This morning National Geographic Orion returned to the blue lagoons of the Tuamotus. Joyed to be back among coral reefs (while also missing the beauty of the high islands of the Marquesas and Marquesan culture) we dawned mask and snorkel and returned to the underwater world.
The Tahanea atoll is massive, spanning 30 miles long and 9 miles wide. It enters the lagoon through one of the three navigable passes near where we dropped the anchor for morning and midday activities. While some were out snorkeling in the morning, others surveyed the underwater expanse through the glass bottom boat. After lunch we dropped the kayaks and paddleboards. Those hungry for inland adventure took to exploring one of Tuamotus’ 70+ “motus,” or islands, that surround this lagoon.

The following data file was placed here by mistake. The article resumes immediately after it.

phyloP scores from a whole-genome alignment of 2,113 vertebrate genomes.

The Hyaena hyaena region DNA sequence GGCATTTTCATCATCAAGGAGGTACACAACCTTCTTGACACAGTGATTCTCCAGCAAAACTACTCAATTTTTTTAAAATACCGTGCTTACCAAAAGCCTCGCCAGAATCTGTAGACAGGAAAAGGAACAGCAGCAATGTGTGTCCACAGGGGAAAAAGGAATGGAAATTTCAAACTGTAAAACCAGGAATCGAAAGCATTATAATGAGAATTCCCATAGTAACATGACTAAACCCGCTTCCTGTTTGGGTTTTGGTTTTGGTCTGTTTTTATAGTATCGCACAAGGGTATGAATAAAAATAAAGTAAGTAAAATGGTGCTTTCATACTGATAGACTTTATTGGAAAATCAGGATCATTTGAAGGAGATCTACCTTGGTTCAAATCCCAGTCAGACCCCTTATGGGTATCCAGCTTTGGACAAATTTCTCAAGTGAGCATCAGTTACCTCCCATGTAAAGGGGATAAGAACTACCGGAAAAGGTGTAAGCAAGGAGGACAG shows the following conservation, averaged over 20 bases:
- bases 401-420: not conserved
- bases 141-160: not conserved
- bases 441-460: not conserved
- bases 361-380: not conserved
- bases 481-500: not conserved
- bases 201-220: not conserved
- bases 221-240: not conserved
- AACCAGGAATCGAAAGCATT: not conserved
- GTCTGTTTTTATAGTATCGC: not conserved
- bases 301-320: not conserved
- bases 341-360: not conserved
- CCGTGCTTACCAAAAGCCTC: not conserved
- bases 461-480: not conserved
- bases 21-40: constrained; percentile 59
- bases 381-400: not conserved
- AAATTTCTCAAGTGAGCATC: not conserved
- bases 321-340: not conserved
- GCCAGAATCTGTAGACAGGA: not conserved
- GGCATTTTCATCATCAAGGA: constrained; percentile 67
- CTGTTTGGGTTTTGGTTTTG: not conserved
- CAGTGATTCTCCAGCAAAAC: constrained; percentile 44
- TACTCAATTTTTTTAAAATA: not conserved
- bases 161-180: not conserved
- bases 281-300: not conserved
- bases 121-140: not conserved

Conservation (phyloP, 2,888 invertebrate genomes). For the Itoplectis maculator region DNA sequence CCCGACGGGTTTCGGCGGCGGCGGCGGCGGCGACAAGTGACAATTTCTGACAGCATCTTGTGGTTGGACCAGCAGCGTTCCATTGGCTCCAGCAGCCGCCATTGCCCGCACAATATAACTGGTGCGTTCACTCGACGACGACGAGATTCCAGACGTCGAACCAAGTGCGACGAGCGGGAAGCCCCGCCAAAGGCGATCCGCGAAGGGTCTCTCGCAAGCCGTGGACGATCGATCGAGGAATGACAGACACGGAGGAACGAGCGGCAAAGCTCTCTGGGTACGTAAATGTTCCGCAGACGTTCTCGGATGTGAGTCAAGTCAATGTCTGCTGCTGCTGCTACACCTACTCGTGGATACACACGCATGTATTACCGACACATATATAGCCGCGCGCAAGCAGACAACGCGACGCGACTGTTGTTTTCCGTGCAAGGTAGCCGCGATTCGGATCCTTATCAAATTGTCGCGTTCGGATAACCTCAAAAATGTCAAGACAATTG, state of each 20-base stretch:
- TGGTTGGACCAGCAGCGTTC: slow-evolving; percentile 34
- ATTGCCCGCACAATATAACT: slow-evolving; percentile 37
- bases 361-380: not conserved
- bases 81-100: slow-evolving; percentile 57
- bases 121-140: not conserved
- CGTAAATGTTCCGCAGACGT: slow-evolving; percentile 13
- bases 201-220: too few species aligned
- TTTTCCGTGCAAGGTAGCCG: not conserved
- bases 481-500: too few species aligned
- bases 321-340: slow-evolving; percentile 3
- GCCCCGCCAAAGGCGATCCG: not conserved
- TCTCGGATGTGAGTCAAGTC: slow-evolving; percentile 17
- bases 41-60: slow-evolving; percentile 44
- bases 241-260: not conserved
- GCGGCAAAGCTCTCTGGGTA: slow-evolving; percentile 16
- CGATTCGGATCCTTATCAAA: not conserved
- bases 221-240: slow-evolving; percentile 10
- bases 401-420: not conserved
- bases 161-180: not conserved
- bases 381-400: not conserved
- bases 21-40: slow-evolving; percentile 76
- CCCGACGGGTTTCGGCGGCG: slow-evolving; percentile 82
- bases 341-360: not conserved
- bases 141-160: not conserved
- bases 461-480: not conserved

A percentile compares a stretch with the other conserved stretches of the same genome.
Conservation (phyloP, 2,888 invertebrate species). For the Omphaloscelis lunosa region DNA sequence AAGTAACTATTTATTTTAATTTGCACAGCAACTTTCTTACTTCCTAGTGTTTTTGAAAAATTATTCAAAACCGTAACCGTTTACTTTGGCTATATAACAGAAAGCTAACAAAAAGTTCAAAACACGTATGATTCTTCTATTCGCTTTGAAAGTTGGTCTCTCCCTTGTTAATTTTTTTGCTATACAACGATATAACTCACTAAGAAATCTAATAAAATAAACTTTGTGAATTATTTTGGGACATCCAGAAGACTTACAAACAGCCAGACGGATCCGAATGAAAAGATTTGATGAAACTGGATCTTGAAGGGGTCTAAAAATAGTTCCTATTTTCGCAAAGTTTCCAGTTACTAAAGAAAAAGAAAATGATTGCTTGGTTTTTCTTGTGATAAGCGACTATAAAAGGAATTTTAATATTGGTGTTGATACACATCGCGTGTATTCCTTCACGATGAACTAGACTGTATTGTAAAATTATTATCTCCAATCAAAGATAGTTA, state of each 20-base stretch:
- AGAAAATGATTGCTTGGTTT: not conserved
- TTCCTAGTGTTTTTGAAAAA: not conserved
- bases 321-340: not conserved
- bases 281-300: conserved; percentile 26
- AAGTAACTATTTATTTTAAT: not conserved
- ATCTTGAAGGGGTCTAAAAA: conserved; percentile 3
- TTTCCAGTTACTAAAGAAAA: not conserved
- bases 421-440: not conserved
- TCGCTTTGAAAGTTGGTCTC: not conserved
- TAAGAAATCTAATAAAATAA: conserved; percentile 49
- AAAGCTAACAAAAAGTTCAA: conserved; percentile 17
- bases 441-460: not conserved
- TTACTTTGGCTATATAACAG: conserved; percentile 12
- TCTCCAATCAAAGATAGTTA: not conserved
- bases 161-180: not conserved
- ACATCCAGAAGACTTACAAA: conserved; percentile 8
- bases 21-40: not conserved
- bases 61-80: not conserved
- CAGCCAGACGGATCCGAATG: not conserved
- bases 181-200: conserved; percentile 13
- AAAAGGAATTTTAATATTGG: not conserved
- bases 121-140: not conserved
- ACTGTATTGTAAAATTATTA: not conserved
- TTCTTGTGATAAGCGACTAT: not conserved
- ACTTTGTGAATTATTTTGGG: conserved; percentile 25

One of the great discoveries of the day was a shell midden of discarded mollusk shells (Pinctada maculate) that produce the smallest pearl in the world, a tiny golden gem known as poe pipi. While not the buried treasure left behind on the atoll by pirates in the 1700s, it was a discovery that helped paint the picture of some of the valuable resources of the Tuamotus. Exploring along the shore adjacent to the pass, we found piles of rocks stacked like cairns which we assumed was a product of the popular anchorage and sailors leaving their mark on the land. The day was made complete with a bar on the beach upon our return from the day’s adventures.